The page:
Tempesta di Mare | Philadelphia Baroque Orchestra & Chamber Players

Party of the Muses—March 24 & 25

Tempesta di Mare is an old-music group that acts like a new-music group, by pushing the cutting edge back rather than forward”—Philadelphia Inquirer



an orchestral program of Tempesta firsts

PHILADELPHIA, PA—February 21, 2012 — Philadelphia Baroque Orchestra Tempesta di Mare welcomes a class of four new composers in a program called Party of the Muses that marks the culmination of its multi-season rediscovery of orchestral music of J.F. Fasch. The orchestra will perform Kusser’s theatrical Festin des Muses, a tour-de-force violin concerto by Locatelli and the modern premieres of a symphony by Endler and a concerto grosso by Stölzel, all alongside a rip-snorting orchestral suite by Fasch. Performances of this fourth production in the ensemble’s 10th Anniversary Season take place on March 24 and 25 in Center City and Chestnut Hill.

Dr. Stephen Zohn’s pre-performance talks, which precede both performances, will address the influence of the French suite on Kusser of the time, and the other three composers’ lasting influence and current revivals.

In Party of the Muses, Tempesta di Mare wraps up its two-season, live-in-concert recording project of music by Bach-contemporary Johann Friedrich Fasch, a composer whom Tempesta first introduced to its Philadelphia audiences five seasons ago, and in whose international revival Tempesta has played a pivotal role. Tempesta will perform and record—for release on Chandos records in September 2012— Fasch’s Orchestral Suite in F, FWV K:F1, while presenting four more baroque composers whose music Tempesta has never programmed before. They are Johann Samuel Endler and his Sinfonia in G in its modern premiere; the Concerto Grosso in E minor by Gottfried Heinrich Stölzel, also a modern premiere, Pietro Antonio Locatelli’s tour-de-force Violin Concerto in B-flat, Op 3 No 7, with Emlyn Ngai as soloist, and the fourth suite from Le Festin des Muses (Party of the Muses) by Johann Sigismund Kusser.

Tempesta’s full orchestra of 23 musicians, including horns, flutes, oboes and bassoons, strings and continuo, will perform these works unconducted, lead by Music Directors Gwyn Roberts and Richard Stone, and Concertmaster Emlyn Ngai. Tempesta remains the only rostered orchestra in the US that exclusively performs baroque music unconducted, as was the practice when the music was new.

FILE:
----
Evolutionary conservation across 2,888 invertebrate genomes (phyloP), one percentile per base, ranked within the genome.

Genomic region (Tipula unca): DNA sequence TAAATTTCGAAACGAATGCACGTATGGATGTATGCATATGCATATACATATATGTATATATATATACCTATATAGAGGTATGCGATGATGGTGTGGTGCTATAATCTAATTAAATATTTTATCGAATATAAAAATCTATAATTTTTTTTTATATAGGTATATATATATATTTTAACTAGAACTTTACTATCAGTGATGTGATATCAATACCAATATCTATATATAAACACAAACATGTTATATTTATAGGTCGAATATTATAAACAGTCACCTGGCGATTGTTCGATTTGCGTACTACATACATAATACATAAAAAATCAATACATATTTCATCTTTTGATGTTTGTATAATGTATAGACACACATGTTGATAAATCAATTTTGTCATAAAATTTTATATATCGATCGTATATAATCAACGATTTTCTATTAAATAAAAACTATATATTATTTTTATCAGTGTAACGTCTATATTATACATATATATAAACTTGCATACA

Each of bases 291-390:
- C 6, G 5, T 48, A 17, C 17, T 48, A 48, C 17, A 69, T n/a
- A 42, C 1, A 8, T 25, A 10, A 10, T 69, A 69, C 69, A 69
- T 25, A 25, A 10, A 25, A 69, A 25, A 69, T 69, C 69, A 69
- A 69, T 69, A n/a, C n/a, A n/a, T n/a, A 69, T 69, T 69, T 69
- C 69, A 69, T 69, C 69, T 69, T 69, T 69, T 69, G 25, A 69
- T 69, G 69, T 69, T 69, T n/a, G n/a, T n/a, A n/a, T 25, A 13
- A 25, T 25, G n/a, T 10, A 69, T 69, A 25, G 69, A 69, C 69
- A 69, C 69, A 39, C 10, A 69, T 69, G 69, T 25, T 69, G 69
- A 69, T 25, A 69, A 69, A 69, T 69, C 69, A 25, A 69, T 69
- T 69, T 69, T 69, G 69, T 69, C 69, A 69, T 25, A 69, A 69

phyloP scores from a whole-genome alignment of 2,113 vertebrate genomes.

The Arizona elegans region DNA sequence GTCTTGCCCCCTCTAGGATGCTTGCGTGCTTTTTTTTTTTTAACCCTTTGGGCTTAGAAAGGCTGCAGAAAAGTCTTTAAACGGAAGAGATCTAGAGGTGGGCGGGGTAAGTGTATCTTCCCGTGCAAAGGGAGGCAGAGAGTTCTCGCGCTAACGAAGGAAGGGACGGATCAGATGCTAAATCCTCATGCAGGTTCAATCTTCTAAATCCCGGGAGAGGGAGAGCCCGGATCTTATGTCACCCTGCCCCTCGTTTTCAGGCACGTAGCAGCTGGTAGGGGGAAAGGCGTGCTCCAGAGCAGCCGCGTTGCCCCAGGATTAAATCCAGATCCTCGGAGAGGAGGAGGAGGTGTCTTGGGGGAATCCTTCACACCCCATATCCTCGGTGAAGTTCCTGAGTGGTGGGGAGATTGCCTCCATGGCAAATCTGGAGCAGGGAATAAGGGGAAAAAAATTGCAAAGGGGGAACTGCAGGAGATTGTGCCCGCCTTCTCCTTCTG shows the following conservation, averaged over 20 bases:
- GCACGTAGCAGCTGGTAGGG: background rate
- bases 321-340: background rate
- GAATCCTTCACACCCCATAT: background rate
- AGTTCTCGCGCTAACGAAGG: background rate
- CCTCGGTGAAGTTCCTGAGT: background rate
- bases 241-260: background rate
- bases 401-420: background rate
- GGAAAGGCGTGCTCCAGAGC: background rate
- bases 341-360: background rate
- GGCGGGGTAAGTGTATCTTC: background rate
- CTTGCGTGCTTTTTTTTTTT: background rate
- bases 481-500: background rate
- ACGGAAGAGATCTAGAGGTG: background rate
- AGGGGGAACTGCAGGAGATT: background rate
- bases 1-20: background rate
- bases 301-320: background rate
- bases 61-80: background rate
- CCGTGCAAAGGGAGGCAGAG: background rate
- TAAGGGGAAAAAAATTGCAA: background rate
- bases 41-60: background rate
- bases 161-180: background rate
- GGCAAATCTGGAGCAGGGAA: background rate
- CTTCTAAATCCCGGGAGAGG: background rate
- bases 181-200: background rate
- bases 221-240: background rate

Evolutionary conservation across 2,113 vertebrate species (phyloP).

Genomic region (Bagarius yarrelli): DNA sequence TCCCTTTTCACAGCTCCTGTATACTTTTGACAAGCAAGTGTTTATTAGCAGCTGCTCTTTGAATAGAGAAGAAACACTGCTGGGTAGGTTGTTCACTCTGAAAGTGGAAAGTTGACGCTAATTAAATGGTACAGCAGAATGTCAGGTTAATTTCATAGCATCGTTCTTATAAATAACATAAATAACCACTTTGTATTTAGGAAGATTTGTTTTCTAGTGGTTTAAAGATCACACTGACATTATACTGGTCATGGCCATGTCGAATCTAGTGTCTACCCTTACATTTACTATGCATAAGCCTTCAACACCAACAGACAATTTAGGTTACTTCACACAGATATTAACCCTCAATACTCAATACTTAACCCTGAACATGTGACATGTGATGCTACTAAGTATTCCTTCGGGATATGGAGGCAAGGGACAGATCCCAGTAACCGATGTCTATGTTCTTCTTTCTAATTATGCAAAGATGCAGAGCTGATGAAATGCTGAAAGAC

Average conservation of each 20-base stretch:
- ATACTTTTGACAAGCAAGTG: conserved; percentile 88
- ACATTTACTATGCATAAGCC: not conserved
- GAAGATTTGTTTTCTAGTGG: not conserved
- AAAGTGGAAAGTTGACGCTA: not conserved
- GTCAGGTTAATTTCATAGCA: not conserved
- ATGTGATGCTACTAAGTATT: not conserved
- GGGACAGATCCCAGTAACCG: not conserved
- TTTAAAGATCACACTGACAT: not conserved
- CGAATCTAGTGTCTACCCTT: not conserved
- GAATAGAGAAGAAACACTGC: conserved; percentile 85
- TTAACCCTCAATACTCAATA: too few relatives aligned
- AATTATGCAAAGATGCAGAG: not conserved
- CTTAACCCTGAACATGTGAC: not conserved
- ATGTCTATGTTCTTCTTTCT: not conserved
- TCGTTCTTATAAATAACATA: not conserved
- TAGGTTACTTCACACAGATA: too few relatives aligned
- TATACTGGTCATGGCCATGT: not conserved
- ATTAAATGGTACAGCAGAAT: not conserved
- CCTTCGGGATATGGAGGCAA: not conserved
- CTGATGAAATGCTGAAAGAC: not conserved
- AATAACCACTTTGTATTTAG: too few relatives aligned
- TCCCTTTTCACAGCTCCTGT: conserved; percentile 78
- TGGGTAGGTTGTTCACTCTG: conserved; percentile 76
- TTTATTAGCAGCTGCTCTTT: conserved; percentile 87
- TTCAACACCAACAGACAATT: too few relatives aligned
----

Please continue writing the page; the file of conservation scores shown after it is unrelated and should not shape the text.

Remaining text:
Tempesta di Mare’s November 2011 release of Volume II of orchestral works by Fasch on Chandos’ Chaconne label (CHAN 0783) was recently named CD of the week by both WETA and the Middle German Radio station MDR-Figaro and continues to garner top ratings in the international music press.

 Steven Zohn and The Party of the Muses

Stephen Zohn, author of Music for a Mixed Taste: Style, Genre, and Meaning in Telemann’s Instrumental Works (Oxford University Press, 2008), the first book-length study of the composer’s music to appear in English, will address our audience before the performances of Party of the Muses.

The concert’s title comes from Kusser’s influential 1700 German publication, titled Le Festin des Muses (the Party of the Muses), the main focus of Dr. Zohn’s pre-concert talk. Hungarian-born Kusser is a particularly interesting figure whose music is now undergoing a revival. Kusser went to France and studied Louis XIV’s court orchestra in Paris. Le Festin des Muses is a result of his field studies that helped establish him as a pioneer of the overture-suite, a German creation based on French theatrical models. Other topics that Zohn will discuss include:

—how the recent discovery that Bach performed many sacred cantatas by his contemporary Stölzel provides further impetus for Stölzel’s modern revival;

—Locatelli’s important, lasting advancements in virtuoso violin technique;

—Endler as one of the early proponents of the modern symphony.

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